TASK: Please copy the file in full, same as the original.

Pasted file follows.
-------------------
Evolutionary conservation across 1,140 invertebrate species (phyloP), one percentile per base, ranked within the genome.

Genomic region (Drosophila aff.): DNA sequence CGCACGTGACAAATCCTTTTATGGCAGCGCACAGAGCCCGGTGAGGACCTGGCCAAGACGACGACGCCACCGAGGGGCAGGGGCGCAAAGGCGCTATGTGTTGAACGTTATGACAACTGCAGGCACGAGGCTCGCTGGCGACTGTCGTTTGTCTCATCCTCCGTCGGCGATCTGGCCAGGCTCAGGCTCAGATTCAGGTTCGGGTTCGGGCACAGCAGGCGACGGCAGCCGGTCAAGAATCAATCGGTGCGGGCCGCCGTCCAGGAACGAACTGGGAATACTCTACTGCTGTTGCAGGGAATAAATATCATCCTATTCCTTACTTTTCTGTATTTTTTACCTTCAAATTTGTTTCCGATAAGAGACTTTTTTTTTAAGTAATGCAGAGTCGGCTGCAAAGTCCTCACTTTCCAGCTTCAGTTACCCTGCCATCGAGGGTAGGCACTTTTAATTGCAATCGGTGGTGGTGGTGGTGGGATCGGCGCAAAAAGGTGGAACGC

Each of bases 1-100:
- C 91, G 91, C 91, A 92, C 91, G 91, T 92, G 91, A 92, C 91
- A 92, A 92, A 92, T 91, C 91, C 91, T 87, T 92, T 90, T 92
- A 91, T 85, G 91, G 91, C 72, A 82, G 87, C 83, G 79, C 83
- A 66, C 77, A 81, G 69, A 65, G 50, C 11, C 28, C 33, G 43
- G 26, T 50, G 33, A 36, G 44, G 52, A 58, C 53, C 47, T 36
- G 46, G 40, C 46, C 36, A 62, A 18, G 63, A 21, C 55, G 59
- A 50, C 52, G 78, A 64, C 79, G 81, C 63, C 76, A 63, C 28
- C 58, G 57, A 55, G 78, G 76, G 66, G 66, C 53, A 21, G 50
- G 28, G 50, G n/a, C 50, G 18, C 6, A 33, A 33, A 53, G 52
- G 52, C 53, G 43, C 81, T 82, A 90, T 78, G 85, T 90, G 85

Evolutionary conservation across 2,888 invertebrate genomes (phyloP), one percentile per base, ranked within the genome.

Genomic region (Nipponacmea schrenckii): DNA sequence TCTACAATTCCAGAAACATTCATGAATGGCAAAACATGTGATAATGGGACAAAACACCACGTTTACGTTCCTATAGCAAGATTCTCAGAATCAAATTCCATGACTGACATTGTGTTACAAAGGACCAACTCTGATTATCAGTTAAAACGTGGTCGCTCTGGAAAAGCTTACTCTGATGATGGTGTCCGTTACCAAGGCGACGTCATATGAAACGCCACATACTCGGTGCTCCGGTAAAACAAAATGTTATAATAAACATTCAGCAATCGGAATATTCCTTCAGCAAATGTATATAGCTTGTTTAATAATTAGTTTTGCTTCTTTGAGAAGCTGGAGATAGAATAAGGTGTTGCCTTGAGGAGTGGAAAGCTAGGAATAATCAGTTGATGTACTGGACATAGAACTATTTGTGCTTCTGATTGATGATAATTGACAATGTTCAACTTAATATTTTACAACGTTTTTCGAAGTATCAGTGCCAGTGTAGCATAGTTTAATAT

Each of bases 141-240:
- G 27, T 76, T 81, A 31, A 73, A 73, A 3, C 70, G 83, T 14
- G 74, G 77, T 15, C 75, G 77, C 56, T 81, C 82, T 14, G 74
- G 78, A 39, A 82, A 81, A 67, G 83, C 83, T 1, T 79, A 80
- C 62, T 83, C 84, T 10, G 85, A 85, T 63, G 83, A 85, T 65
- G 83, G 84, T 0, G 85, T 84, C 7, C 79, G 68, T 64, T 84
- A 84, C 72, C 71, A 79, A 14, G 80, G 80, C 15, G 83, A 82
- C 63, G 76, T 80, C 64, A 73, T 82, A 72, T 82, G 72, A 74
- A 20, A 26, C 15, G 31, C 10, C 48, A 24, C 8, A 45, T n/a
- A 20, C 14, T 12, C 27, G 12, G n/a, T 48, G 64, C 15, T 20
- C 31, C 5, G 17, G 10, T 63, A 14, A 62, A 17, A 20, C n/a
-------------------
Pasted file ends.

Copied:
Evolutionary conservation across 1,140 invertebrate species (phyloP), one percentile per base, ranked within the genome.

Genomic region (Drosophila aff.): DNA sequence CGCACGTGACAAATCCTTTTATGGCAGCGCACAGAGCCCGGTGAGGACCTGGCCAAGACGACGACGCCACCGAGGGGCAGGGGCGCAAAGGCGCTATGTGTTGAACGTTATGACAACTGCAGGCACGAGGCTCGCTGGCGACTGTCGTTTGTCTCATCCTCCGTCGGCGATCTGGCCAGGCTCAGGCTCAGATTCAGGTTCGGGTTCGGGCACAGCAGGCGACGGCAGCCGGTCAAGAATCAATCGGTGCGGGCCGCCGTCCAGGAACGAACTGGGAATACTCTACTGCTGTTGCAGGGAATAAATATCATCCTATTCCTTACTTTTCTGTATTTTTTACCTTCAAATTTGTTTCCGATAAGAGACTTTTTTTTTAAGTAATGCAGAGTCGGCTGCAAAGTCCTCACTTTCCAGCTTCAGTTACCCTGCCATCGAGGGTAGGCACTTTTAATTGCAATCGGTGGTGGTGGTGGTGGGATCGGCGCAAAAAGGTGGAACGC

Each of bases 1-100:
- C 91, G 91, C 91, A 92, C 91, G 91, T 92, G 91, A 92, C 91
- A 92, A 92, A 92, T 91, C 91, C 91, T 87, T 92, T 90, T 92
- A 91, T 85, G 91, G 91, C 72, A 82, G 87, C 83, G 79, C 83
- A 66, C 77, A 81, G 69, A 65, G 50, C 11, C 28, C 33, G 43
- G 26, T 50, G 33, A 36, G 44, G 52, A 58, C 53, C 47, T 36
- G 46, G 40, C 46, C 36, A 62, A 18, G 63, A 21, C 55, G 59
- A 50, C 52, G 78, A 64, C 79, G 81, C 63, C 76, A 63, C 28
- C 58, G 57, A 55, G 78, G 76, G 66, G 66, C 53, A 21, G 50
- G 28, G 50, G n/a, C 50, G 18, C 6, A 33, A 33, A 53, G 52
- G 52, C 53, G 43, C 81, T 82, A 90, T 78, G 85, T 90, G 85

Evolutionary conservation across 2,888 invertebrate genomes (phyloP), one percentile per base, ranked within the genome.

Genomic region (Nipponacmea schrenckii): DNA sequence TCTACAATTCCAGAAACATTCATGAATGGCAAAACATGTGATAATGGGACAAAACACCACGTTTACGTTCCTATAGCAAGATTCTCAGAATCAAATTCCATGACTGACATTGTGTTACAAAGGACCAACTCTGATTATCAGTTAAAACGTGGTCGCTCTGGAAAAGCTTACTCTGATGATGGTGTCCGTTACCAAGGCGACGTCATATGAAACGCCACATACTCGGTGCTCCGGTAAAACAAAATGTTATAATAAACATTCAGCAATCGGAATATTCCTTCAGCAAATGTATATAGCTTGTTTAATAATTAGTTTTGCTTCTTTGAGAAGCTGGAGATAGAATAAGGTGTTGCCTTGAGGAGTGGAAAGCTAGGAATAATCAGTTGATGTACTGGACATAGAACTATTTGTGCTTCTGATTGATGATAATTGACAATGTTCAACTTAATATTTTACAACGTTTTTCGAAGTATCAGTGCCAGTGTAGCATAGTTTAATAT

Each of bases 141-240:
- G 27, T 76, T 81, A 31, A 73, A 73, A 3, C 70, G 83, T 14
- G 74, G 77, T 15, C 75, G 77, C 56, T 81, C 82, T 14, G 74
- G 78, A 39, A 82, A 81, A 67, G 83, C 83, T 1, T 79, A 80
- C 62, T 83, C 84, T 10, G 85, A 85, T 63, G 83, A 85, T 65
- G 83, G 84, T 0, G 85, T 84, C 7, C 79, G 68, T 64, T 84
- A 84, C 72, C 71, A 79, A 14, G 80, G 80, C 15, G 83, A 82
- C 63, G 76, T 80, C 64, A 73, T 82, A 72, T 82, G 72, A 74
- A 20, A 26, C 15, G 31, C 10, C 48, A 24, C 8, A 45, T n/a
- A 20, C 14, T 12, C 27, G 12, G n/a, T 48, G 64, C 15, T 20
- C 31, C 5, G 17, G 10, T 63, A 14, A 62, A 17, A 20, C n/a